The Contours, Frequency and Causation of Subsistence Crises in Carolingian Europe (750-950)
Timothy P. Newfield
Crisis Alimentarias en la Edad Media: Modelos, Explicaciones y Representaciones (Milenio, Lleida, 2013), pp. 117-172.
The subsistence crises of Carolingian Europe have been widely overlooked in modern histories of the early Middle Ages. Detailed treatment has yet to be given to the frequency and causation of food shortages, a spectrum of crises —ranging from annual periods of pre-harvest scarcity to full-blown famines— has yet to be explored, and the temporal and spatial contours of individual shortages have not been identified. This paper seeks to remedy these matters. It establishes definitions of two general categories of shortage —‘famine’ and ‘lesser shortage’— and a method of diagnosing Carolingian crises as one or the other. It then maps the temporal and spatial contours of the twenty-two identifiable Carolingian crises as best as possible, before considering the frequency and causation of both famines and lesser shortages. The paper argues that food shortages were common in the Carolingian period, with a famine occurring at least once every twenty years and a lesser shortage no less than once every seventeen years, and that most episodes of epidemic hunger discernable in the written sources were clearly triggered by extreme weather, short-term climatic anomalies or other environmental shocks. Several major periods of shortage were clearly brought by a complex of climatic, environmental and biological phenomena.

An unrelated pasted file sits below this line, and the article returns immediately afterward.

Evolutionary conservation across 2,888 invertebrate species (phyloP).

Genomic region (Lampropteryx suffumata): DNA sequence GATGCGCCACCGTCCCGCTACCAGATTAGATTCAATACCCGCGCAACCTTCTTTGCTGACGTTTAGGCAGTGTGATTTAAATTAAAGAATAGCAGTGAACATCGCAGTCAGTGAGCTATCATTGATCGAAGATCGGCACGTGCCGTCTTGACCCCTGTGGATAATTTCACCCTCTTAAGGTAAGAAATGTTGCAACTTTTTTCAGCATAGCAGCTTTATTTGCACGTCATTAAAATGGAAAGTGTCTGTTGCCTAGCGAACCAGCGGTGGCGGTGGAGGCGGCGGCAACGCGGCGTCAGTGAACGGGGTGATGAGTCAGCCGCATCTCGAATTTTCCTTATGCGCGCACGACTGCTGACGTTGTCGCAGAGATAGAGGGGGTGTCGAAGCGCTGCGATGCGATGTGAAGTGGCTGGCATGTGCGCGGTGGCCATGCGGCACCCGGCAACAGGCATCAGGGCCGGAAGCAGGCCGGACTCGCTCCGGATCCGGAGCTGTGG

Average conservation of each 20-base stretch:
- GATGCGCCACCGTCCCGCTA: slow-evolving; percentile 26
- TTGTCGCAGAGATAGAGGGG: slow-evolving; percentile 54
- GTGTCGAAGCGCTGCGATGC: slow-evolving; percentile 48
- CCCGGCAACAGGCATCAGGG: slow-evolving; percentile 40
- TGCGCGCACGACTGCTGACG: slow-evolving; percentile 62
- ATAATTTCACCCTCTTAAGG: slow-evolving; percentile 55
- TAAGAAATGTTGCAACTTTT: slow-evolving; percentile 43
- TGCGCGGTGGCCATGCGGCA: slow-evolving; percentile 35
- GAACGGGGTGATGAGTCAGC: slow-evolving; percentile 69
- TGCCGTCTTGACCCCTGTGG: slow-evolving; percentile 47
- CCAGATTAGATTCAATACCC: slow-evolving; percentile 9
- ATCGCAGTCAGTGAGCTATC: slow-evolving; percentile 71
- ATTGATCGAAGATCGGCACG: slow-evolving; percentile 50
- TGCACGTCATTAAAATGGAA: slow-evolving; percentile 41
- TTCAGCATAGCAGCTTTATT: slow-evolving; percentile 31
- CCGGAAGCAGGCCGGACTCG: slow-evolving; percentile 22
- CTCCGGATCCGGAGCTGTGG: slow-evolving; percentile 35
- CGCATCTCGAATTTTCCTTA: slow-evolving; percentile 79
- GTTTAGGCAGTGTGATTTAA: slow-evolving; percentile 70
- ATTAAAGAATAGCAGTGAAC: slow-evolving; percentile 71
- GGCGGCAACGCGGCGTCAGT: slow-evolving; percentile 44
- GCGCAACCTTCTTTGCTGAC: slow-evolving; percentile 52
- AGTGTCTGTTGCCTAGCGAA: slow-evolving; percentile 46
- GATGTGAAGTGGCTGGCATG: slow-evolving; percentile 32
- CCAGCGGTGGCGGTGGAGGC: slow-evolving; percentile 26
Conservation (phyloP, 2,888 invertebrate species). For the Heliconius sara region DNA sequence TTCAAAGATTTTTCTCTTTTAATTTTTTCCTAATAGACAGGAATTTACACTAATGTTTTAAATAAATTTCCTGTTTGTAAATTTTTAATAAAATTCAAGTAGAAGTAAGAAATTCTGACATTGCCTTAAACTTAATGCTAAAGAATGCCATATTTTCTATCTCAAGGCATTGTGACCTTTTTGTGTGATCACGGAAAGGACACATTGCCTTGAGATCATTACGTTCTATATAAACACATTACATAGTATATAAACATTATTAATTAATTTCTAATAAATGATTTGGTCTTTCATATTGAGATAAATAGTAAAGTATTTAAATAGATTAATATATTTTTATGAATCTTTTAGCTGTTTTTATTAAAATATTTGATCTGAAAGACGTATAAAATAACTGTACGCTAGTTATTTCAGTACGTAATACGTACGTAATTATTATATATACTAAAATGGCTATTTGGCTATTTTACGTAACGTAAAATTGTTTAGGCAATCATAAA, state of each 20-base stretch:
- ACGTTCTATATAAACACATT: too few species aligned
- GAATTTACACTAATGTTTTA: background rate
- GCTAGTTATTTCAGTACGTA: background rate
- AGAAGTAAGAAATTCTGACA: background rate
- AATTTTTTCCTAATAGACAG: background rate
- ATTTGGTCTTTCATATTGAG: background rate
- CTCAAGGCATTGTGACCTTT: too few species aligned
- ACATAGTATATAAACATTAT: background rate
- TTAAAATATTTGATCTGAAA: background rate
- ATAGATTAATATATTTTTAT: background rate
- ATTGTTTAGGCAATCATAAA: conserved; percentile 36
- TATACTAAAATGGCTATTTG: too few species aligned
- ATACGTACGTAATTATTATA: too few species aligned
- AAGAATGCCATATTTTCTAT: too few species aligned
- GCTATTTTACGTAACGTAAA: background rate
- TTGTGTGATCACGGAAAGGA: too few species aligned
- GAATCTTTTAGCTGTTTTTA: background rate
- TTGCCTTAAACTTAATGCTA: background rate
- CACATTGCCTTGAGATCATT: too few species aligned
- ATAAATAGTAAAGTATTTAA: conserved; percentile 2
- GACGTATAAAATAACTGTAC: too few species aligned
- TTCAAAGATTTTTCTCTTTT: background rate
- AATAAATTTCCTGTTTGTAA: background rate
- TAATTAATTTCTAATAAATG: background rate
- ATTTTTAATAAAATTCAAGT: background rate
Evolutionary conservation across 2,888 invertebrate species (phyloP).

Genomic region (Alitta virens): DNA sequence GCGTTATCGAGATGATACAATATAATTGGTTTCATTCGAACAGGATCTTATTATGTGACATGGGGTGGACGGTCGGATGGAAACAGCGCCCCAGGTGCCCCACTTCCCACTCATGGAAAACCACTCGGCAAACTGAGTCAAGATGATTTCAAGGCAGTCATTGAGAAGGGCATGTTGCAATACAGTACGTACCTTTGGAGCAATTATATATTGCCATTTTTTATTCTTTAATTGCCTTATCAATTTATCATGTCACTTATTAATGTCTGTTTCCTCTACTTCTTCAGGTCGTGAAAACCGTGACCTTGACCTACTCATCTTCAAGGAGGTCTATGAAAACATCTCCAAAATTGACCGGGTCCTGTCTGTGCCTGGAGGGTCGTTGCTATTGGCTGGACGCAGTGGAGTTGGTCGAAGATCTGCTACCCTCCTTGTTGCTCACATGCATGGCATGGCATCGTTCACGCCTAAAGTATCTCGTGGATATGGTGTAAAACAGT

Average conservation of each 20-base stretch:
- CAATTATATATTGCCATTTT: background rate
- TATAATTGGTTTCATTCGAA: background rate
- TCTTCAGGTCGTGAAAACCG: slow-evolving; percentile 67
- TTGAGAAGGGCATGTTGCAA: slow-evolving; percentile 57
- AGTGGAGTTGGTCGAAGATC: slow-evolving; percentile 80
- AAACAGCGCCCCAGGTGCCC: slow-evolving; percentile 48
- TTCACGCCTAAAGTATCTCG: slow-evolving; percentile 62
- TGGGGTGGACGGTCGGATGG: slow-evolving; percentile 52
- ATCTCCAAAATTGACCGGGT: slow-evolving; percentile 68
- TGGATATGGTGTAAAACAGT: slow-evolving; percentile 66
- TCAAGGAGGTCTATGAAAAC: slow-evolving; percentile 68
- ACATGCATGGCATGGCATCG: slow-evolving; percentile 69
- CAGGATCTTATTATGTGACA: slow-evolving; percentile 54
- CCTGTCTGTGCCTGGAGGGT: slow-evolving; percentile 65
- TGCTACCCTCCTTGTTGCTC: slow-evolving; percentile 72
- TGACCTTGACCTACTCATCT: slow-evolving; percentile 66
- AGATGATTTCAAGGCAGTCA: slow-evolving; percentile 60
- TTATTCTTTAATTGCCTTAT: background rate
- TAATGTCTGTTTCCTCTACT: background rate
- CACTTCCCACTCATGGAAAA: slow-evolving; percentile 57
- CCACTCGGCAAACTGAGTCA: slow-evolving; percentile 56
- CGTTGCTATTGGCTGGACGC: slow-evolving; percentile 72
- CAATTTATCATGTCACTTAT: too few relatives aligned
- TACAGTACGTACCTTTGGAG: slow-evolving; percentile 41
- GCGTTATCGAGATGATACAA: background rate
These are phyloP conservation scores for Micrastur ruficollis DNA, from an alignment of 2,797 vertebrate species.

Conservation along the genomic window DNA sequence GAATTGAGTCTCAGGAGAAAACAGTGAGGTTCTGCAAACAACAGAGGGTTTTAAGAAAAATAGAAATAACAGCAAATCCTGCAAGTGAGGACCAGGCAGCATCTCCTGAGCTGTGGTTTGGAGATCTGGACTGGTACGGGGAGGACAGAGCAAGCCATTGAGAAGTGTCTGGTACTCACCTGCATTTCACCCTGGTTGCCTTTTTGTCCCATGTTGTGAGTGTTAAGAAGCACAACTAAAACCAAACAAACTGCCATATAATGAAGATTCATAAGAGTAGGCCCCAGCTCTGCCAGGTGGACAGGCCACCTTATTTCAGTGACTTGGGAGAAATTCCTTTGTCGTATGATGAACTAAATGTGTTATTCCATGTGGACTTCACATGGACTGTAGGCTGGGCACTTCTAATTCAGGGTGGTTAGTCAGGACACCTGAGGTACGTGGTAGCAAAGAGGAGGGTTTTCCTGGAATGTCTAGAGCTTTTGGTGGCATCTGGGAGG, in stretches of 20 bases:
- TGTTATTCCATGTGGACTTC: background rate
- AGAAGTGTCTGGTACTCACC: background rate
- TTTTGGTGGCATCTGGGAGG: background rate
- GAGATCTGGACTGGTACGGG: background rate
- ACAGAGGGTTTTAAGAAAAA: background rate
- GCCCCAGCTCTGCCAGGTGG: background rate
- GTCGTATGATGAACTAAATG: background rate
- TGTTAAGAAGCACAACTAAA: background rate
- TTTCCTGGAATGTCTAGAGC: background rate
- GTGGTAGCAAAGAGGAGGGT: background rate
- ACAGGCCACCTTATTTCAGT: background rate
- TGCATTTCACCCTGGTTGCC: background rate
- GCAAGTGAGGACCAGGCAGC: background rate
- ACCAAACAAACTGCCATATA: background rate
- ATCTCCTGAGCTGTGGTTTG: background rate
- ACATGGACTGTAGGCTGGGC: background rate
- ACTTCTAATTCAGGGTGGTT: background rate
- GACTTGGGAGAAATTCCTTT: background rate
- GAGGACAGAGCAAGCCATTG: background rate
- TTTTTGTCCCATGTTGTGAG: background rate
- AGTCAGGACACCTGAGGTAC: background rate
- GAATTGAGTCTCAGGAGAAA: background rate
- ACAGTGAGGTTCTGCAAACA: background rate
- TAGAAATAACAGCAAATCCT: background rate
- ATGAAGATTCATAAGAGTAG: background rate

While the underlying socio-economic and political context of the period must account for the vulnerability of mid eighth-through mid tenth-century populations to the vagaries of the natural world and the occurrence of subsistence crises, most shortages were exogenous to demographic and socio-economic systems in terms of their initial causation and cannot be explained, as some have suggested, in Malthusian terms. Malthusian pressures may have made particular regions more vulnerable to shortage than others, but most Carolingian shortages were clearly the result of agricultural catastrophes, widespread harvest failures caused by exogenous shocks to agrarian production. In Sen’s language, they were at first the result of food availability decline (FAD). However, once FAD set in food entitlement decline (FED) undoubtedly served, in concert with FAD, to compound and perpetuate shortage conditions, as Carolin- gian evidence for price inflation and the hoarding of basic foodstuffs demonstrate, in addition, perhaps, to evidence for human migration, recourse to alternative foods and extra-legal entitlements (crime).